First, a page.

Four other officers who were in D.C. on the same day should not face any discipline, the agency said — three because they were not found to have engaged in any wrongdoing and a fourth because the circumstances surrounding his involvement were inconclusive.
The decision as to whether to actually follow through on the disciplinary recommendations from the city’s Office of Police Accountability lies with interim Seattle Police Chief Adrian Diaz. Diaz previously pledged to terminate any officer who participated in the Jan. 6 attack on the Capitol. If he disagrees with the OPA’s conclusions, he is required to write a letter to the mayor and the Seattle City Council explaining his reasoning.
Diaz will make his decision within 30 days following a hearing for the two officers, a department spokesperson said in a statement.
Lorena González, the Seattle City Council president and a candidate for mayor, agreed with OPA’s investigation that the two officers should be fired. She also called on the department to discipline the other four officers, calling the events of Jan. 6 “not simply your run-of-the-mill political rally.”
“SPD leadership must hold accountable the two officers who breached restricted areas on the Capitol grounds and acted complicitly with those who stormed the Capitol Building, and they must be terminated immediately,” she said in a statement. “Additionally, there should be disciplinary action and accountability for the four other officers who participated in the reprehensible events on January 6.”
The hotly anticipated conclusions of the OPA — the office tasked with investigating internal and external complaints against police staff — were published after a six-month inquiry that saw investigators retrace the steps of the officers who were in D.C. on Jan. 6. In the course of their investigation, the OPA staff visited Washington, D.C., hotels, restaurants and bars where the officers stopped, subpoenaed records, spoke with local and federal law enforcement, demanded personal phone and bank records from the officers and combed through thousands of hours of video footage.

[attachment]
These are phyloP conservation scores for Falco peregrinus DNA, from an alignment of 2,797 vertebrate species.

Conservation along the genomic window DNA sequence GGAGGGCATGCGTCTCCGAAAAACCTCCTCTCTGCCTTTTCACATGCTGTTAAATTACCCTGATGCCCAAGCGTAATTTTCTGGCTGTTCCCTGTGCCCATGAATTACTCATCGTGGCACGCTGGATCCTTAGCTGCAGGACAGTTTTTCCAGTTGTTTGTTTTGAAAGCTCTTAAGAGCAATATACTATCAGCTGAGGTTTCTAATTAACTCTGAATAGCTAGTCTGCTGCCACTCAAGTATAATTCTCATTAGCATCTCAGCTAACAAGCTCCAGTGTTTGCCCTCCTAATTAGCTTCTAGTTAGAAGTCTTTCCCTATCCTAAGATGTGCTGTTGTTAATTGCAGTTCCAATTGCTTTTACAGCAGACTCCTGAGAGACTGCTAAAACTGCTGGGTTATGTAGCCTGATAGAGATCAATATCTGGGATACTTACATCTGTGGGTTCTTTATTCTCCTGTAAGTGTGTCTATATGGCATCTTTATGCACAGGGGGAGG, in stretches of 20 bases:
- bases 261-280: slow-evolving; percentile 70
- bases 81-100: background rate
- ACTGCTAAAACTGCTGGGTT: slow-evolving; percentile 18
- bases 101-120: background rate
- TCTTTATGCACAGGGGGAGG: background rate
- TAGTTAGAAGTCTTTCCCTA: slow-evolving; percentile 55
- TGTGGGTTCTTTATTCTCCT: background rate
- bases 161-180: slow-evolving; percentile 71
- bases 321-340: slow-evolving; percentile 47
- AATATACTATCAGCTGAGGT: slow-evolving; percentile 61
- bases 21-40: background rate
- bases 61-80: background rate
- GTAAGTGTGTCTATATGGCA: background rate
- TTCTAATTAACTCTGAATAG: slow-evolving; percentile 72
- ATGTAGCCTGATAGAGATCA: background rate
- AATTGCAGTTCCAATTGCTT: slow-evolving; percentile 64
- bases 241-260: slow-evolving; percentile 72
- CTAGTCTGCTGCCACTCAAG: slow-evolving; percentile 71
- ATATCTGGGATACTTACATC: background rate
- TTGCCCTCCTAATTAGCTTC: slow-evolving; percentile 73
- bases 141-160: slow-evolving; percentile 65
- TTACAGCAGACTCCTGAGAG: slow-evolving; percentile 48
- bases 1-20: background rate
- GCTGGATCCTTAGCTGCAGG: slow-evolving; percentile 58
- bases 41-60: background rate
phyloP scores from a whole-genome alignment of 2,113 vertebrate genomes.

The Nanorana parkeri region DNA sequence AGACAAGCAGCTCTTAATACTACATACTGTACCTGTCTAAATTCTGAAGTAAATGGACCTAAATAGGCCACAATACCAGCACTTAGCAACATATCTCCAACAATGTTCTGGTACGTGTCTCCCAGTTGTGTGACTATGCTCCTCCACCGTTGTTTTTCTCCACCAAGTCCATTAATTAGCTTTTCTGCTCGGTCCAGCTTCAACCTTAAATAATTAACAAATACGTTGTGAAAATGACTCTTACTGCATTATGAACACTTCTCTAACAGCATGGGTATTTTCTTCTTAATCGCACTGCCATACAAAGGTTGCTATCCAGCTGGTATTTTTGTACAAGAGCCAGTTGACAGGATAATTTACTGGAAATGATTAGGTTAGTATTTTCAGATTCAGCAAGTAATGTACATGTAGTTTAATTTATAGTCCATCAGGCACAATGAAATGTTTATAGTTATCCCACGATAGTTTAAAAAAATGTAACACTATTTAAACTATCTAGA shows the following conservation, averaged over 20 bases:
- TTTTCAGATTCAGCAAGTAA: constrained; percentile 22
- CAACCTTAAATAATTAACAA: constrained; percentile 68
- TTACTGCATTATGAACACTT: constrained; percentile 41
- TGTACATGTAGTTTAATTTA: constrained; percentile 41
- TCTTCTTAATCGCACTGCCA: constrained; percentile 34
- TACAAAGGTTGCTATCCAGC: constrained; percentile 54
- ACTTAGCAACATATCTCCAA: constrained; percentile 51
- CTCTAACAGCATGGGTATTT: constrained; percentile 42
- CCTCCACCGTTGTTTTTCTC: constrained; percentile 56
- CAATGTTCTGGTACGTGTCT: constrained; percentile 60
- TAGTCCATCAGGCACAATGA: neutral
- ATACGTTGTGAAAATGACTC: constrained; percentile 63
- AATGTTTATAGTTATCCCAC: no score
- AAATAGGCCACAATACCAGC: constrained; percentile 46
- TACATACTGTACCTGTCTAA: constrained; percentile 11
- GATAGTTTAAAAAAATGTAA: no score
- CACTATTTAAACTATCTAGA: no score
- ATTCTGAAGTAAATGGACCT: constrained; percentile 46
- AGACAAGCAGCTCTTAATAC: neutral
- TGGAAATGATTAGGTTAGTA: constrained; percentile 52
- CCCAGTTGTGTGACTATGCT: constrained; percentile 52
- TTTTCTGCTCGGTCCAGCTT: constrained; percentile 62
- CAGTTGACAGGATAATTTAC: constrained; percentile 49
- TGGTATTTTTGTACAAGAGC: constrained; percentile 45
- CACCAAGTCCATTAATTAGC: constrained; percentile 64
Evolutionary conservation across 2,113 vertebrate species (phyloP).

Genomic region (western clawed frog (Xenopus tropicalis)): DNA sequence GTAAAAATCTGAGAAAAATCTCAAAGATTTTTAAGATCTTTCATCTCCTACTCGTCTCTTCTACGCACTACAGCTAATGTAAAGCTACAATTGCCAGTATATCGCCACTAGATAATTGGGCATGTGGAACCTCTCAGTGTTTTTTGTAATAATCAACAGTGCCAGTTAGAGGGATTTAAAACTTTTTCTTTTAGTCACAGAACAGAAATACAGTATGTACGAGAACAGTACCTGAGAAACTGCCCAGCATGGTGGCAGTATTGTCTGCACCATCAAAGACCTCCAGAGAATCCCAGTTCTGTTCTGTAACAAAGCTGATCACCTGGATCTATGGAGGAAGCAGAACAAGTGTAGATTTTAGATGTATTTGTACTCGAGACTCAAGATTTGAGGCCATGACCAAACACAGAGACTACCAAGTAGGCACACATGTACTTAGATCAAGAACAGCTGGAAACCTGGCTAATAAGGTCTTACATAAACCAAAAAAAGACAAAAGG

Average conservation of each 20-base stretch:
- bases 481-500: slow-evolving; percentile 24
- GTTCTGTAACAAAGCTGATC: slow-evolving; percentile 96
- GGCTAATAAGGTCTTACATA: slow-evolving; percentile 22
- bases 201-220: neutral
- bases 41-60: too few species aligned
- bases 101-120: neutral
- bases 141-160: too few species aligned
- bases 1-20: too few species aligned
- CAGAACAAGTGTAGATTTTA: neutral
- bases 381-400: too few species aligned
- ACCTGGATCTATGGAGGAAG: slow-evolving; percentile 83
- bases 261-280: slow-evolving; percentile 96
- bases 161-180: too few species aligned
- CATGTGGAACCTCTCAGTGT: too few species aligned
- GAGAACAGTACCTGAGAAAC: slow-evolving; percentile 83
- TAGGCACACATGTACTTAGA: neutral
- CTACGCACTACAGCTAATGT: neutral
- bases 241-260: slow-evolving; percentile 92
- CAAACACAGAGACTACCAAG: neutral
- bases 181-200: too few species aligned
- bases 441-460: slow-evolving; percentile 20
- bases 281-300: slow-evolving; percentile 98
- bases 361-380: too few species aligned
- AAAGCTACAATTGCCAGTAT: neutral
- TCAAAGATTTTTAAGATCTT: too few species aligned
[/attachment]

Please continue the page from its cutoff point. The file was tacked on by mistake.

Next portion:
There was no dispute as to whether the officers were in D.C. on Jan. 6. Rather, the task of investigators was to differentiate between their First Amendment rights and illegal behavior.
In the case of the two officers whom the agency recommended should be fired, the balance tilted toward the latter, according to the summary report released by OPA. While the OPA could not find evidence of the officers themselves storming the U.S. Capitol, visual evidence showed they were trespassing within the vicinity of an area where behavior that should have been clearly illegal was taking place, investigators found.
“While they smiled and looked at the Capitol Building … rioters defiled the seat of American democracy and assaulted numerous fellow officers,” said the summary of the investigation’s findings. “That they, as SPD officers, were direct witnesses to the acts that were going on around them, including the scaling of the Capitol Building walls, but did and said nothing, compounds this. Ultimately, [Seattle Police Department] employees … are strictly held to the law. They violated the law here and, as such, acted contrary to SPD policy.”
The roots of the investigation date back to the days immediately following the Jan. 6 storming of the Capitol building. Two Seattle officers were spotted in D.C. in photographs posted to Facebook, spurring Diaz to place them on paid leave and the OPA to open an investigation. Diaz then called on any other officer who was in D.C. at the time to come forward. Four more officers did. Those four were not placed on leave.